Closing digital divide must be top priority: Tim Berners-Lee

·4-min read

World wide web inventor Sir Tim Berners-Lee has said the Covid-19 pandemic demonstrates “the gross inequality” of a world where almost half the population is unable to connect to the internet.

He told a high-level UN meeting that “our number one focus must be to close the digital divide”.

Sir Tim said that around 3.5 billion people have missed out on the “lifeline” the internet has provided during the coronavirus crisis, enabling work, education and social connections to continue online.

He said: “This inequality is a barrier to wider equality, and we know it most affects those who are already marginalised – people in developing countries, those on low incomes, and of course, women and girls.

“Men remain 21% more likely than women to be online, and 52% more likely in the least developing countries.”

Sir Tim spoke at the online launch of UN secretary-general Antonio Guterres’ Roadmap for Digital Cooperation.

He said that the first step would to develop new financial models to provide affordable connectivity to the internet for everyone by 2030.

The web inventor added that tackling inequality requires raising the bar from basic access to ensuring that people have “meaningful connectivity” to the internet “that must include data and devices to use the full power of it”.

When people do get online, they must also find that it is safe, participants said.

Mr Guterres said the digital world has many benefits, but also has been “gravely misused”.

“Hate speech, discrimination and abuse are on the march in digital spaces,” the UN chief said.

“Misinformation campaigns put health and lives at risk. Life-threatening cyber attacks on hospital systems threaten to disrupt lifesaving care.”

The Roadmap for Digital Cooperation aims “to connect, respect, and protect people in the digital age” by promoting open data, open artificial intelligence and financing models and open source software, according to Mr Guterres.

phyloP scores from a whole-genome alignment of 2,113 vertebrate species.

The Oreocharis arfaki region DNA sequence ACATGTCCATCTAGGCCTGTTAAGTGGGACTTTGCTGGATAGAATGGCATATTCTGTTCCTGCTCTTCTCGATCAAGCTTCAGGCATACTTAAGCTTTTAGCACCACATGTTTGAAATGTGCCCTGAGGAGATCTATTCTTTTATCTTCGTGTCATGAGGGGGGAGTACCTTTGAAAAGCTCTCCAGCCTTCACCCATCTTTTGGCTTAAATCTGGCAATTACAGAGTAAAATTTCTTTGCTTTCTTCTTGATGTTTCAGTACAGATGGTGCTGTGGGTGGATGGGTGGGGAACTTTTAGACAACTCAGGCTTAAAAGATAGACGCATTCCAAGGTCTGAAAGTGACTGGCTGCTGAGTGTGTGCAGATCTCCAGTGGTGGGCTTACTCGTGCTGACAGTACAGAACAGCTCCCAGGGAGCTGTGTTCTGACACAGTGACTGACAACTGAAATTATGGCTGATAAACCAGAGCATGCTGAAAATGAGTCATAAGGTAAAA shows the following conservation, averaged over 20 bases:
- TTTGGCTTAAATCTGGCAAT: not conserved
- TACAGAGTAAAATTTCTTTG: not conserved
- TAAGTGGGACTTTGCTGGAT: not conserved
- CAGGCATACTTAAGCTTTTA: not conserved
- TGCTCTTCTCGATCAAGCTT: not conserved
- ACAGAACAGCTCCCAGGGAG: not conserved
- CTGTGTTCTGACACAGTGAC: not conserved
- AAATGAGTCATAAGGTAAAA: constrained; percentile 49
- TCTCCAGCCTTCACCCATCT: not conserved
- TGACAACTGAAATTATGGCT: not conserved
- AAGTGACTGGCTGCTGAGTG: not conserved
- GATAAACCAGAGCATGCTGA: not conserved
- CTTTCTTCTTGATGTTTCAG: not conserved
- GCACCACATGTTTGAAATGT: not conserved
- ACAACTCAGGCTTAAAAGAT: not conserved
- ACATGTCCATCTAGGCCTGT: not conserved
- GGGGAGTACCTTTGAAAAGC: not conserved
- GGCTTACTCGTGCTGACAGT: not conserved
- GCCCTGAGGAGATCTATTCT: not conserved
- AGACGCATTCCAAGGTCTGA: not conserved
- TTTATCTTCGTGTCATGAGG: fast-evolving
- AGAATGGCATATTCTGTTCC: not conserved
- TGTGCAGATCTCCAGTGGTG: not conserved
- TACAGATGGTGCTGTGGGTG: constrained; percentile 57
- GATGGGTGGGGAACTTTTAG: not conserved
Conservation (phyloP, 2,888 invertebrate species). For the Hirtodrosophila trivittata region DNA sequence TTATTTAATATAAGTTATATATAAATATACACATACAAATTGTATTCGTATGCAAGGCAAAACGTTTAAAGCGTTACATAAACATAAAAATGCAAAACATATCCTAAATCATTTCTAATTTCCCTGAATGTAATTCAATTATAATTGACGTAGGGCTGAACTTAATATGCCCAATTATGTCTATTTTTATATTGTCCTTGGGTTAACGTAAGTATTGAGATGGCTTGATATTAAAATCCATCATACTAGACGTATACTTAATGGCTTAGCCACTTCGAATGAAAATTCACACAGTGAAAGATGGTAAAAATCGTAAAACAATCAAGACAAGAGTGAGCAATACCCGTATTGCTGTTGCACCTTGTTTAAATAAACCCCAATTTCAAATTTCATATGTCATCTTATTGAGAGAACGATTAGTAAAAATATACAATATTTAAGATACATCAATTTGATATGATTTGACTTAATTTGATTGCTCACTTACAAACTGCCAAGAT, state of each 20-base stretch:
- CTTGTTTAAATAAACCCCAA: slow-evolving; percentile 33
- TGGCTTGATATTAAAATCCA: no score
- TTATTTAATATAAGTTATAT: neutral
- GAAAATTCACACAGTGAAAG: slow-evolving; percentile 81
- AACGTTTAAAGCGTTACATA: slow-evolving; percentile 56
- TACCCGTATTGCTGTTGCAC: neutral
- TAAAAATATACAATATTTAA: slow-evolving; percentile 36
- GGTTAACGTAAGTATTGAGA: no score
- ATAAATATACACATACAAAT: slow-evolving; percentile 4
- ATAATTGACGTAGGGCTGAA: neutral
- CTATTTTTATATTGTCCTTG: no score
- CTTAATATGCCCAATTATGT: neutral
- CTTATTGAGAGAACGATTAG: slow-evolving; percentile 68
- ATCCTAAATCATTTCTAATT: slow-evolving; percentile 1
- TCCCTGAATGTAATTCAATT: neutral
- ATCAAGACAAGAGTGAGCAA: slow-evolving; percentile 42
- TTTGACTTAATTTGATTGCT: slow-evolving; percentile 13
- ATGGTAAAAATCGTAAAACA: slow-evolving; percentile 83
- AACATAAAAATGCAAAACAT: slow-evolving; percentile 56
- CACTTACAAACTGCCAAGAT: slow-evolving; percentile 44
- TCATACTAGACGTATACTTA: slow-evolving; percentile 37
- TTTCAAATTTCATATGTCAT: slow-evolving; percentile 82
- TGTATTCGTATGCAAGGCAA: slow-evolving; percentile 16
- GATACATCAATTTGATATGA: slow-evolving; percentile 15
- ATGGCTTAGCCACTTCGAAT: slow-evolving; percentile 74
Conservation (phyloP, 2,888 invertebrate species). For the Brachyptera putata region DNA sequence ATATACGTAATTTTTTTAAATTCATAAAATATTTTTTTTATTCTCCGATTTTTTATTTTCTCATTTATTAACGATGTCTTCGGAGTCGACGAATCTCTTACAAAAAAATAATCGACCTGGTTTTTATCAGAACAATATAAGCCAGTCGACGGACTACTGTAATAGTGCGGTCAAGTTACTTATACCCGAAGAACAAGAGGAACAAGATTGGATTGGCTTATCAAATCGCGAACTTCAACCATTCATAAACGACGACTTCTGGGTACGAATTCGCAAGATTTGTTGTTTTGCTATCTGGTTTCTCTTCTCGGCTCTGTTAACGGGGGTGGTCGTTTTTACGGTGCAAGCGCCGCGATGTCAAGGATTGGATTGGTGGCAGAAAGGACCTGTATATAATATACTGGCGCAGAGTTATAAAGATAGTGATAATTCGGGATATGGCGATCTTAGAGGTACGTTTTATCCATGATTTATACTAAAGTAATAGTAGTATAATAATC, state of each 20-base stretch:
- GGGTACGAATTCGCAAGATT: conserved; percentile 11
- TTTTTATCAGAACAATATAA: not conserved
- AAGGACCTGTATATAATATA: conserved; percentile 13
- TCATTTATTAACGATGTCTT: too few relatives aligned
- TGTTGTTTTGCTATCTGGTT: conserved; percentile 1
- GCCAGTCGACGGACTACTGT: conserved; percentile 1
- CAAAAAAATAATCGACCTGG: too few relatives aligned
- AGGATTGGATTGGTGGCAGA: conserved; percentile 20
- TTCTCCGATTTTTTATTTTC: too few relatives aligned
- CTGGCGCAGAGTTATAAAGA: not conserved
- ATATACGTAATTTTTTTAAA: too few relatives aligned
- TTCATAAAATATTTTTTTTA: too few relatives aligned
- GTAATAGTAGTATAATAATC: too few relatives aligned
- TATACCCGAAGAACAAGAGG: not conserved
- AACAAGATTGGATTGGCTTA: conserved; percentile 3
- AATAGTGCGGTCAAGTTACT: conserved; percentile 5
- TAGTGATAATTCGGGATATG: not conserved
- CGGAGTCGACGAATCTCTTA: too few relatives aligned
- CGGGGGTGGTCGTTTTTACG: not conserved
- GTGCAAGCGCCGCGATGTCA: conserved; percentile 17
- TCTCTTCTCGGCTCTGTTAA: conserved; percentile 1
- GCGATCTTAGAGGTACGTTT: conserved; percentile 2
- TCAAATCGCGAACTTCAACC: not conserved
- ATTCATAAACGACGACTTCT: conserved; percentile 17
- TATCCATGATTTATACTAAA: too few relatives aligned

It also calls for expanded training, data protection and privacy, and offers the UN as a platform for cooperation to ensure that artificial intelligence is trustworthy, respects human rights and promotes peace.

Mr Guterres added: “Unless we address digital instability and inequality, they will continue to exacerbate physical instability and inequality.”

He also warned that digital divides risk becoming “the new face of insecurity and conflict”.

The World Wide Web Foundation, co-founded by Sir Tim, helped develop the Roadmap.

Last year it launched the “Contract for the Web”, a global action plan for governments, companies and civil society to counter growing anti-democratic activity on the internet and keep knowledge freely available.

The contract has gathered 1,300 endorsements, and the foundation is developing ways for governments and companies to show how they are living up to commitments to achieve what Sir Tim called a “safe and empowering web, connecting the unconnected, respecting privacy (and) fighting misinformation”.

Since the onset of the Covid-19 crisis, internet usage has jumped 70%, the use of communication apps has grown by 300% and virtual collaboration tools by 600%.

Klaus Schwab, executive chairman of the World Economic Forum, said some video streaming services have grown 20-fold.

But he said only about half of the world has internet access. Of the 25 least connected countries, 21 are in Africa.

The World Economic Forum has worked with the industry partners, the International Telecommunication Union, the World Bank and GSM — which represents the interests of mobile operators worldwide — as well as others to develop plans for private-public collaboration on expanding digital connectivity.

Mr Schwab said: “This has already been shared with 170 countries and is in active use.

“This fast track partnership is deeply encouraging.”

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